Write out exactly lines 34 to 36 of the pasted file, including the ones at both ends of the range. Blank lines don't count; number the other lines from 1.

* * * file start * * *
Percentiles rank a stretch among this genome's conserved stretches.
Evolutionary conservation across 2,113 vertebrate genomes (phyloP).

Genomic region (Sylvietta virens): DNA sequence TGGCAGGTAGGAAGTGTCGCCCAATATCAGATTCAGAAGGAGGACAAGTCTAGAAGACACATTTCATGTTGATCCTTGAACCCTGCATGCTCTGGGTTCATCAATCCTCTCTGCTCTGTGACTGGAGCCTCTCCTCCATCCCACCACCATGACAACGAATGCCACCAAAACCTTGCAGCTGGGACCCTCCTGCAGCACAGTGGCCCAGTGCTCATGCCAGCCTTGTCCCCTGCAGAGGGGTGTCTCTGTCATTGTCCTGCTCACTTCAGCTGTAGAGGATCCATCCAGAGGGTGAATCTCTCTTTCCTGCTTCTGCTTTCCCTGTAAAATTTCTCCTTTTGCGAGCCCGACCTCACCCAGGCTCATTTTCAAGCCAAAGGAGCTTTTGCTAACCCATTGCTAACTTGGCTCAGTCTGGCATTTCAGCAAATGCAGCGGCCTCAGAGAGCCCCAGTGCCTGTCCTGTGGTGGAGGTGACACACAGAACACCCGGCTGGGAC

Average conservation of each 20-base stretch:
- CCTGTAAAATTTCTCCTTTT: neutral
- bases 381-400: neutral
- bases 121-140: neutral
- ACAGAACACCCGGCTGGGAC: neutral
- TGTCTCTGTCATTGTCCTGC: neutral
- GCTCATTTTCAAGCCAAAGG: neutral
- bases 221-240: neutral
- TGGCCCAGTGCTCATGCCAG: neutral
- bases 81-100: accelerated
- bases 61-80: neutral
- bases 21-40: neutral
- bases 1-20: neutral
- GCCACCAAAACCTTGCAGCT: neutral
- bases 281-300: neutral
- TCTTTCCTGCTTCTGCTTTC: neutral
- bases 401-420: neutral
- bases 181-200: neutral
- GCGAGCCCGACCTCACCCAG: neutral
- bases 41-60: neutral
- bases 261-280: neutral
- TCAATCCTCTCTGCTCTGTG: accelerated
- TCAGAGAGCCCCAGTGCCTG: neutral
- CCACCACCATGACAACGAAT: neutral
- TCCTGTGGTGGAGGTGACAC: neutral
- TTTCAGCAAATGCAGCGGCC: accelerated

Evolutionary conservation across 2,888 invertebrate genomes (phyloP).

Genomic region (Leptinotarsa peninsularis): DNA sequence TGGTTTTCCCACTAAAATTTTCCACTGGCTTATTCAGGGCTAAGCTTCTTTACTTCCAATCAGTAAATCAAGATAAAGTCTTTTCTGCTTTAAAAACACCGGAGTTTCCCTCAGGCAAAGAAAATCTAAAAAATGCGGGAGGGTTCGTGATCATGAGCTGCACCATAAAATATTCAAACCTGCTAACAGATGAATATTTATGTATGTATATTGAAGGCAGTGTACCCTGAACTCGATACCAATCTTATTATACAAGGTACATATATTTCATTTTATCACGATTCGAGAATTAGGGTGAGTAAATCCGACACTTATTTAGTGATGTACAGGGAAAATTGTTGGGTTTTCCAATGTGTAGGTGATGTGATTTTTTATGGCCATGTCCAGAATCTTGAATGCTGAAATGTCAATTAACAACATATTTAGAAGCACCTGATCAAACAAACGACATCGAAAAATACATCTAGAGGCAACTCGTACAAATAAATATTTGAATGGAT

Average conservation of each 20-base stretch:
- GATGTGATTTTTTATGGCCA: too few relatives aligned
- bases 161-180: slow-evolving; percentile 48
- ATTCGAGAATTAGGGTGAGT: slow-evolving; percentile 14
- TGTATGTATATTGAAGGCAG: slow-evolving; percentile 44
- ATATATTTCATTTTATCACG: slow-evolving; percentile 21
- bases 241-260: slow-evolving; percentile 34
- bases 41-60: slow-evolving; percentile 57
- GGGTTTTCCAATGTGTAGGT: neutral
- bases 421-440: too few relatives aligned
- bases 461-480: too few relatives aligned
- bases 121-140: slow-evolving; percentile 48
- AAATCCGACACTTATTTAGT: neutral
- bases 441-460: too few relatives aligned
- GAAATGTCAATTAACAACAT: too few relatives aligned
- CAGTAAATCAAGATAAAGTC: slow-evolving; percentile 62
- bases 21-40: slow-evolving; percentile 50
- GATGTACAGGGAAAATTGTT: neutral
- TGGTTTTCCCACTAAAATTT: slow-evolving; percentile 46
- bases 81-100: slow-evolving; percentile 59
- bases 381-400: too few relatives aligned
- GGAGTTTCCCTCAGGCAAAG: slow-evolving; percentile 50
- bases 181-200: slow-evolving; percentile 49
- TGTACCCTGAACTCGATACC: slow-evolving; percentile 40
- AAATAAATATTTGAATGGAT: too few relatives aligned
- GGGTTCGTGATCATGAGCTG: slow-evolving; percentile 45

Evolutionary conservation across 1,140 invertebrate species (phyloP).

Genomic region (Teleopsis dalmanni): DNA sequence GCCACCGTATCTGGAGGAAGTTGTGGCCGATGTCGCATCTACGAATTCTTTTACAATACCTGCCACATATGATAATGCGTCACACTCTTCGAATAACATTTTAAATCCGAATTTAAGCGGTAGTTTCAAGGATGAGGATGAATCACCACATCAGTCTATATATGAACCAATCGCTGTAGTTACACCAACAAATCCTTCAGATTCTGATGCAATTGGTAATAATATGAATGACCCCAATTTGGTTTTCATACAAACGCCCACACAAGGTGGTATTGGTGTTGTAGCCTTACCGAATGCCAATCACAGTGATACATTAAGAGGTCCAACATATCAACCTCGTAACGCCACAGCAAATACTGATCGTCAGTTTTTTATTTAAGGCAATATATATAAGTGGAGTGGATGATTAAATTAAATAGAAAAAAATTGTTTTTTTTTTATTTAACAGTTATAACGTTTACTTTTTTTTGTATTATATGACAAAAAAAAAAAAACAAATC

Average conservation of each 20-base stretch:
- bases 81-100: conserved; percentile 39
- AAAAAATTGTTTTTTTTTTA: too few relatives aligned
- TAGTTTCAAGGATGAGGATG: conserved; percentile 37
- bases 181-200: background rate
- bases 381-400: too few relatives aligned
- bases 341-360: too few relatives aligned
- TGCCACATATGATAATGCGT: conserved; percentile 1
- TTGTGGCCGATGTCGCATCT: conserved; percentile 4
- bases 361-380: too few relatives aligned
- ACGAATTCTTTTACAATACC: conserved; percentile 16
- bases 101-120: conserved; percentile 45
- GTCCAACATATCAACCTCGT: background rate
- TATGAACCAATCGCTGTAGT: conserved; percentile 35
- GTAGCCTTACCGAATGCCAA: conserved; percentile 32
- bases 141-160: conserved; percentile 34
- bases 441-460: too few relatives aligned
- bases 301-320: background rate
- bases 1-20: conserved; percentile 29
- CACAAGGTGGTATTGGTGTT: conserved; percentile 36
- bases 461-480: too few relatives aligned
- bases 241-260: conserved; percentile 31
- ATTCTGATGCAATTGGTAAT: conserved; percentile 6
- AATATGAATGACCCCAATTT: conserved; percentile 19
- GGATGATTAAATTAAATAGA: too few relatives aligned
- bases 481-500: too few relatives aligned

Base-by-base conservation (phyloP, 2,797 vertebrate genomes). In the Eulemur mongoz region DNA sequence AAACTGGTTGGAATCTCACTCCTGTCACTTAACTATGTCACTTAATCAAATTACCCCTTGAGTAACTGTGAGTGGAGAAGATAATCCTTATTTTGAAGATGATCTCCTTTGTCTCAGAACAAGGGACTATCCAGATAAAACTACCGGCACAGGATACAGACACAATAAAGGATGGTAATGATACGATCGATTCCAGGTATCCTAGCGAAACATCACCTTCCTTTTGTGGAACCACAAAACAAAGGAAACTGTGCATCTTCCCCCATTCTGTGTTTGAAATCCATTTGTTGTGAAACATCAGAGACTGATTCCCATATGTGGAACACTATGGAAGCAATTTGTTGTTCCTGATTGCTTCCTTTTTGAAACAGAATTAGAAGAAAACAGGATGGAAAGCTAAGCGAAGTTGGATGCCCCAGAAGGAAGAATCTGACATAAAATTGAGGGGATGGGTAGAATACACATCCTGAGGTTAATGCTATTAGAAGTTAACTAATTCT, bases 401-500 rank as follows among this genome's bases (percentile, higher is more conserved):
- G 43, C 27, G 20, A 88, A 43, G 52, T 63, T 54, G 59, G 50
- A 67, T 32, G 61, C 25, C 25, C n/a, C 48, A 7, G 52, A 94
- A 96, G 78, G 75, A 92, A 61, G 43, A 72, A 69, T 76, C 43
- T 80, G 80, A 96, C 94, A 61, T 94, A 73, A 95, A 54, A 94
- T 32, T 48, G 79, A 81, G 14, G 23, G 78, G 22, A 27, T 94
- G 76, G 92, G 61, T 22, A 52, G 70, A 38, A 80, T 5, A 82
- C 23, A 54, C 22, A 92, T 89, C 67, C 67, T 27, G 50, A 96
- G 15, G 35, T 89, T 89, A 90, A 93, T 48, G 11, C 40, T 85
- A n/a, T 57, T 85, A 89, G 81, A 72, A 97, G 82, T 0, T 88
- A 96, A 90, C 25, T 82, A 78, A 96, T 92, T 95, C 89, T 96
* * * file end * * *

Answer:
- bases 161-180: slow-evolving; percentile 48
- ATTCGAGAATTAGGGTGAGT: slow-evolving; percentile 14
- TGTATGTATATTGAAGGCAG: slow-evolving; percentile 44